Happy's Essential Skills: Understanding Predictive Engineering
New product realization and design for manufacturing and assembly (DFM/A) have now started to become more visible as programs that can improve a company’s time-to-market and lower product costs. Many programs are underway by many companies and what is now needed is a framework to coordinate the application of these programs. This column will cover the interactions of DFM/A and the need for development of a new framework to coordinate the trade-offs.
Happy’s Essential Skills: Technology Awareness and Change
From Happy Holden: A long-time printed circuit-industry friend of mine, Martin Tarr, an instructor at University of Bolton, UK, is a leading expert on change. He wrote an excellent tutorial for his university course on electronics manufacturing. With permission from Tarr, I am including a portion of it here as the basis of this column, starting after the graph in Figure 2. But first, a few thoughts of my own.
Happy's Essential Skills: 10-Step Business Plan Process
It takes more than just a good idea to exploit that brainstorm of yours. Hewlett Packard’s “10-Step Business Plan Process” is the format to present an idea or product in a fashion that will answer most questions that management may have about a product or idea.
Happy's Essential Skills: Lean Manufacturing
Lean doesn’t have to exist in manufacturing alone. Lean is a fairly recent principle that can apply to all of our goods and services. For those of you not familiar with Lean, I recommend the free E-book "Survival Is Not Mandatory: 10 Things Every CEO Should Know about Lean" by Steve Williams, a regular columnist for I-Connect007.
Happy's Essential Skills: Metrics and Dimensional Analysis
After 20 of my columns, readers probably realize that I am an analytical person. Thus, I dedicate this column to metrics—the method of measuring something. I mentioned the four levels of metrics in my June column "Producibility and Other Figures of Merit." I also introduced the five stages of metrics in the second part of the column "Design for Manufacturing and Assembly, Part 2." This column completes the discussion with a look at dimensionless quantities.
Happy’s Essential Skills: Recruiting and Interviewing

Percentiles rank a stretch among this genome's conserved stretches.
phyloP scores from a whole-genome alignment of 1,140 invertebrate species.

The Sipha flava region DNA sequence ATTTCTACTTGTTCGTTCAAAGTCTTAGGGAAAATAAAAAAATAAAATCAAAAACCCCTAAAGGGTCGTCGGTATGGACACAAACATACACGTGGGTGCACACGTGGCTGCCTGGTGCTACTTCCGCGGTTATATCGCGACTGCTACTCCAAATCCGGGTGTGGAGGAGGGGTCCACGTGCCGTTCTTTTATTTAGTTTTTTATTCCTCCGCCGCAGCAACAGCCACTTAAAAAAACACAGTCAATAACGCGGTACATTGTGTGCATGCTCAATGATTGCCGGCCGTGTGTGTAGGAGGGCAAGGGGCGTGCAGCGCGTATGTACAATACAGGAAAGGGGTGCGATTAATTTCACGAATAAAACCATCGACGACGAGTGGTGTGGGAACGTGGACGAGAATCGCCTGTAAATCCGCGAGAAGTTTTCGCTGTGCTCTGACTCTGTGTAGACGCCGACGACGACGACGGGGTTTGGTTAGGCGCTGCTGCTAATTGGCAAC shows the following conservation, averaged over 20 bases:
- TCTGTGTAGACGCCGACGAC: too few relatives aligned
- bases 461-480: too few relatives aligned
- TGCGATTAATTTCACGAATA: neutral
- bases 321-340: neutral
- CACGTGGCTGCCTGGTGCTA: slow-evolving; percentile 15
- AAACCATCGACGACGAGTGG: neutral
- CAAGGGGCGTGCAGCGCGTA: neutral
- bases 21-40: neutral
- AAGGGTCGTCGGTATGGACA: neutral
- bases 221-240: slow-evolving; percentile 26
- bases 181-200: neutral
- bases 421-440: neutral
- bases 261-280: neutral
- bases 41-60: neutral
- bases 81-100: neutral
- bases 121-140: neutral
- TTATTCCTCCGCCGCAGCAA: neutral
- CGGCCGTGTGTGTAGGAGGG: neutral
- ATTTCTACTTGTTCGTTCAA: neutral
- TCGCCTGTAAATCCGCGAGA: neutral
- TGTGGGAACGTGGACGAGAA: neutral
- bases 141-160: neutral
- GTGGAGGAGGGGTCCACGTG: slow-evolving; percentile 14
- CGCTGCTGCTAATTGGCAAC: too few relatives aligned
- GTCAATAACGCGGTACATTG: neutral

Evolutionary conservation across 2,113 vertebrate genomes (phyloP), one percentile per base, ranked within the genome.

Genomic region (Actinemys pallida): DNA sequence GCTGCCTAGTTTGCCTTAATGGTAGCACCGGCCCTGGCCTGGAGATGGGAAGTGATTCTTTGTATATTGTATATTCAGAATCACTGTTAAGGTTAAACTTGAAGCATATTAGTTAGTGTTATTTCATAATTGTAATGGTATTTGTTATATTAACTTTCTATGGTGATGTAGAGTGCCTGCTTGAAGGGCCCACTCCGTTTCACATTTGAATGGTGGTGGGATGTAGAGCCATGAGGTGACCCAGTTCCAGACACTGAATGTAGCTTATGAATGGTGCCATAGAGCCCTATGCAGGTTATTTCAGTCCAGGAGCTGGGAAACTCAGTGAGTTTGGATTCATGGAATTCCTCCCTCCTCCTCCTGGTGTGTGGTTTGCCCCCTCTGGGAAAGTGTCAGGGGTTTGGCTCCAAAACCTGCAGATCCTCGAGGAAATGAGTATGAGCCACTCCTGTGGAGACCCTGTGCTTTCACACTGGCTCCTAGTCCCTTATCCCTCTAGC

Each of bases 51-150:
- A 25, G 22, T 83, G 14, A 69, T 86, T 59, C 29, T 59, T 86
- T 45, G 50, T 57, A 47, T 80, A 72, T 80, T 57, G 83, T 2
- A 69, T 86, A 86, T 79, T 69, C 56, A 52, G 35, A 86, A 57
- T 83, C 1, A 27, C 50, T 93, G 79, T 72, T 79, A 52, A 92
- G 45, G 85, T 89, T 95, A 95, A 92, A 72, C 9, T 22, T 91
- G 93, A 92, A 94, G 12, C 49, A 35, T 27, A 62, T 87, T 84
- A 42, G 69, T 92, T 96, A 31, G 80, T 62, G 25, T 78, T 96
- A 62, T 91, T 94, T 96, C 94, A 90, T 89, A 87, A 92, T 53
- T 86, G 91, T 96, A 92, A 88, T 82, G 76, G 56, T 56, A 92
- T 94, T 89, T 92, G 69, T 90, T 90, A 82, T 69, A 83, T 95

Hopefully, your career has progressed to the point that you are empowered to recruit your own team or a key person for your team. There are always technical people looking for better jobs, but many times, the most talented are busy doing their work and not looking for a new opportunity.
Happy’s Essential Skills: Computer-Aided Manufacturing, Part 2 - Automation Examples
Semiconductor fabs like to avoid writing custom software to fit all of the idiosyncrasies of individual processing systems. So HP developed PC-10 to handle IC process equipment by separating it into general classes. SECS II was a mandatory prerequisite of the equipment before an interface to PC-10 could be developed.
Producibility and Other Figures of Merit
Metrics are data and statistically backed measures. It is always expedient to base decisions on data and metrics, for example, in PCB design. These measures can be density, first-pass yield connectivity or in this context, producibility. These measures are the basis for predicting and planning a printed circuit design. But what if a metric doesn’t exist? Then you can create the next best measure, the Figure of Merit
Learning Theory/Learning Curves
Learning is not instantaneous! Nor is progress made in a steady manner, but at a rate that is typified by one of two basic patterns. In some cases, plateaus will be seen in learning curves. These are caused by factors such as fatigue, poor motivation, loss of interest, or needing time to absorb all the material before progressing to new. This column will not go into details of how learning is achieved, but will summarize some of these theories.
Happy’s Essential Skills: Project/Product Life Cycle
The product, and or project (process) life cycle (PLC) is fundamental to a corporation intent on developing new products or processes. It sometimes is called the new product introduction (NPI) process but that is only half of the life cycle. There is product support, enhancement and eventually, obsolescence.